A federal appeals court on Friday ruled that a gay doctor discharged from the U.S. Air Force may not have to pay $71,500 to the government for his medical education. John Hensala, 38, obtained free medical school funding from the U.S. Air Force in exchange for a promise to serve four years as a military doctor. But when he was ordered to report for duty, he notified the service of his sexual orientation and told authorities he would be living with his boyfriend at Scott Air Force Base in Kansas, where he was to report in 1995. The military discharged him under the "don't ask, don't tell" policy barring openly gay men and lesbians from military service, and demanded he return the $71,500 the government had spent on his education. Hensala sued, saying he didn't have to pay.
The service promised to pay for his education if he fulfilled his four-year obligation. But the policy also demanded that he pay for it if he did not fulfill his contract. The case does not test the military's ability to discharge gay men. That policy has already been upheld by the San Francisco-based ninth circuit U.S. court of appeals, which said the discrimination was justified to promote "unit cohesion" and military preparedness. But judges Sidney Thomas and Richard Paez of the appeals court announced Friday that it may be discriminatory to require gay people to pay back the government for their education if they were forced from the service against their will.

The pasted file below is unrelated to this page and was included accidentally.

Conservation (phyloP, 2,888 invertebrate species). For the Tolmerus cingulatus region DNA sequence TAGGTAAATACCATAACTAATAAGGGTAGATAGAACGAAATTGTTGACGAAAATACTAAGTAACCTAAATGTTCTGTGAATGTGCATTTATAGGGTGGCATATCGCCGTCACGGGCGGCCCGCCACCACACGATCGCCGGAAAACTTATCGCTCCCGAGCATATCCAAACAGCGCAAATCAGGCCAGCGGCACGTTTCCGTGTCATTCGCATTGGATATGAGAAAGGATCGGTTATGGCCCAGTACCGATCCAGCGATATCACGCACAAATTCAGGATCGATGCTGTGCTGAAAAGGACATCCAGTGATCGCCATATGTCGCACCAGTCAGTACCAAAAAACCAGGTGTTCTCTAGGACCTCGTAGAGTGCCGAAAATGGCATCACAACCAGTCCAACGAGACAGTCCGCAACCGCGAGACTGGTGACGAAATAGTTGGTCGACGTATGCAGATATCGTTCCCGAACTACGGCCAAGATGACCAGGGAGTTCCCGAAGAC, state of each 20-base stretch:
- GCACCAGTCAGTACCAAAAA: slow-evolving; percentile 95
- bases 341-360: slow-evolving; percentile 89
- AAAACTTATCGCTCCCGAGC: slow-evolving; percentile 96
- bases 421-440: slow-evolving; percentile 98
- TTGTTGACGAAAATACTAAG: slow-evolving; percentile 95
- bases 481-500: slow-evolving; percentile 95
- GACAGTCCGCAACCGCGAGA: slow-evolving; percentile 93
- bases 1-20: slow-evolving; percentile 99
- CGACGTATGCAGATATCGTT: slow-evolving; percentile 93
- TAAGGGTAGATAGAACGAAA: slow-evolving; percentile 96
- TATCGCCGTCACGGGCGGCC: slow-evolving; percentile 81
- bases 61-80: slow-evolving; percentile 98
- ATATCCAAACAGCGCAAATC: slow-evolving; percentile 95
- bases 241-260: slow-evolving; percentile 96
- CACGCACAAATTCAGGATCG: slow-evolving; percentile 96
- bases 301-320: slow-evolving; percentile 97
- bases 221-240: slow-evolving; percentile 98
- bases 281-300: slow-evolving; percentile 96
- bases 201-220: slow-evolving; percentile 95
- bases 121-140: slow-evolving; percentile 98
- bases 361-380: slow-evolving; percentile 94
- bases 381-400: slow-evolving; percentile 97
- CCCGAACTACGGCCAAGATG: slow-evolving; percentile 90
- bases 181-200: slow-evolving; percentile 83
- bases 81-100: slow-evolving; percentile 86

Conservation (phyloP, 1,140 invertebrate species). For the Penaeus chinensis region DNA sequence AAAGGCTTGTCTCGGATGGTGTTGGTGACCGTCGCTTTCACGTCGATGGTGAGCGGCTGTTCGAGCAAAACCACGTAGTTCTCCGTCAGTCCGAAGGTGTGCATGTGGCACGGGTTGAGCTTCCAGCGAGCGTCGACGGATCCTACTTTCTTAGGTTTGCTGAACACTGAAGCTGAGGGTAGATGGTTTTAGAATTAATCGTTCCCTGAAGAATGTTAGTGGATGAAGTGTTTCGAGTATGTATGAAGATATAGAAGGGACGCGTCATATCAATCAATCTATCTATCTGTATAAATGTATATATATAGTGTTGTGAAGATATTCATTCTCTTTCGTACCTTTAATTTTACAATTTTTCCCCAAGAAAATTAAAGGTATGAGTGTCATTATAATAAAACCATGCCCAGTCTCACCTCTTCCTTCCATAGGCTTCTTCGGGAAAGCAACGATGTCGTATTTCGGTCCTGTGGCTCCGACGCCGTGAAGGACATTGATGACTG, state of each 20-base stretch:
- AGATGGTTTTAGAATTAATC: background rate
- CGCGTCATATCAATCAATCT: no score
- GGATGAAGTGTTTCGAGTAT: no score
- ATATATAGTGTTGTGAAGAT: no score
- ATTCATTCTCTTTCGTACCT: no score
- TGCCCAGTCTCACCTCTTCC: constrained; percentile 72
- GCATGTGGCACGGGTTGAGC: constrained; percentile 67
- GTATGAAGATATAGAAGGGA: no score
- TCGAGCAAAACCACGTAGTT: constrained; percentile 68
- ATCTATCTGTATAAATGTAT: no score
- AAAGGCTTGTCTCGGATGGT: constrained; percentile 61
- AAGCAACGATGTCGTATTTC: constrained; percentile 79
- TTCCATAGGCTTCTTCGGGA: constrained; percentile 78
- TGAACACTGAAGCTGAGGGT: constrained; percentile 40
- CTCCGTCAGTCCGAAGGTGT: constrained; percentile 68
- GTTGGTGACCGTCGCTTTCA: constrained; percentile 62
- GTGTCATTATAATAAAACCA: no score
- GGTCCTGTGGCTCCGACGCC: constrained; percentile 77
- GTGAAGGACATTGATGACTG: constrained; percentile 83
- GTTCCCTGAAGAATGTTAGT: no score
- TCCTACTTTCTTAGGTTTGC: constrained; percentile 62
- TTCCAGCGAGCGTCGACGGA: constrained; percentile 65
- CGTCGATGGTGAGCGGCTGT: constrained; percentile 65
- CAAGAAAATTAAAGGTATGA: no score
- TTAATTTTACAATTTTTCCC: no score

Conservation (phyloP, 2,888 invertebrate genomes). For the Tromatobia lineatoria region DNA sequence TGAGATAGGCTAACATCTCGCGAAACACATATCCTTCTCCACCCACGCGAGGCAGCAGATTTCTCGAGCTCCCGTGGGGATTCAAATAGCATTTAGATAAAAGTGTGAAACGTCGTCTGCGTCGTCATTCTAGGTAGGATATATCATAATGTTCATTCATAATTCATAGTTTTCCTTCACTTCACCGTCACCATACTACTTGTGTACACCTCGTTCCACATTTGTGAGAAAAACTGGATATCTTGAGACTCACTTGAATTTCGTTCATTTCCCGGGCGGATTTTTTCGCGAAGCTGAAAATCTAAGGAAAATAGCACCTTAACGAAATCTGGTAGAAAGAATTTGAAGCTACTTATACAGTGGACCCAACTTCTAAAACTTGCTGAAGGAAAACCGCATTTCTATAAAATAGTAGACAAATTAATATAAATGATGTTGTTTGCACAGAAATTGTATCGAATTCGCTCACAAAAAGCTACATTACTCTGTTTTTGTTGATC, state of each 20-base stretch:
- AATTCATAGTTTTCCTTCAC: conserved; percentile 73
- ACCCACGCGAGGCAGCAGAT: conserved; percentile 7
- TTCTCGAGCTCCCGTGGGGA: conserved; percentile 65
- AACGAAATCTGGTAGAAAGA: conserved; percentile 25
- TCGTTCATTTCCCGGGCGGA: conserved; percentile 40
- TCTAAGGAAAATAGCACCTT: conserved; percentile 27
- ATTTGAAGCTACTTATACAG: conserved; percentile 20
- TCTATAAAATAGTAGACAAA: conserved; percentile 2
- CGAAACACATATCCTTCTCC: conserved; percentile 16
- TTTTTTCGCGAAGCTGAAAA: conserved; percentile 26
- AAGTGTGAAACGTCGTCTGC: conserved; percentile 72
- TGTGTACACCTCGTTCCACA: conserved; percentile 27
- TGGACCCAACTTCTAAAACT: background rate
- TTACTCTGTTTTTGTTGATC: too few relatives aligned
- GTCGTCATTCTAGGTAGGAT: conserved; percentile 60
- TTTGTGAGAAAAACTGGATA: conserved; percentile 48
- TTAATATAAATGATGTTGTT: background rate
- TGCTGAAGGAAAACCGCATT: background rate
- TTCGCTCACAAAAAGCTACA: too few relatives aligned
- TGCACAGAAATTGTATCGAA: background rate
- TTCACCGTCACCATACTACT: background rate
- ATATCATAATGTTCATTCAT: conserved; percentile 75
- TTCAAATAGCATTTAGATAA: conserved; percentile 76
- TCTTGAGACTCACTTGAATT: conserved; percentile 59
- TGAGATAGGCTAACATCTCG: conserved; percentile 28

In his dissent, Judge A. Wallace Tashima said the Air Force, under its so-called recoupment policy, does not discriminate against gay men. The Air Force, he said, routinely requires repayment for education expenses if the benefactors do not honor the terms of their contracts, irrespective of a service member's sexual orientation. The majority ordered the case returned to U.S. district judge William Alsup, possibly for a trial. In 2001, Alsup dismissed Hensala's suit against the Air Force before trial. Alsup said Hensala should be required to pay back the government because he voluntarily came out as gay and should have known the consequences of violating the military's "don't ask, don't tell" policy. Hensala claimed he had no reason to believe he would be automatically discharged after his announcement but did so to come out of the closet. The Air Force contended that Hensala announced he was gay simply to avoid active duty. "Making him pay is adding insult to injury," said Hensala's attorney, Clyde J. Wadsworth. "It's a further penalty. He wants to serve, but he cannot. That's not a justified reason to discriminate against a gay service member."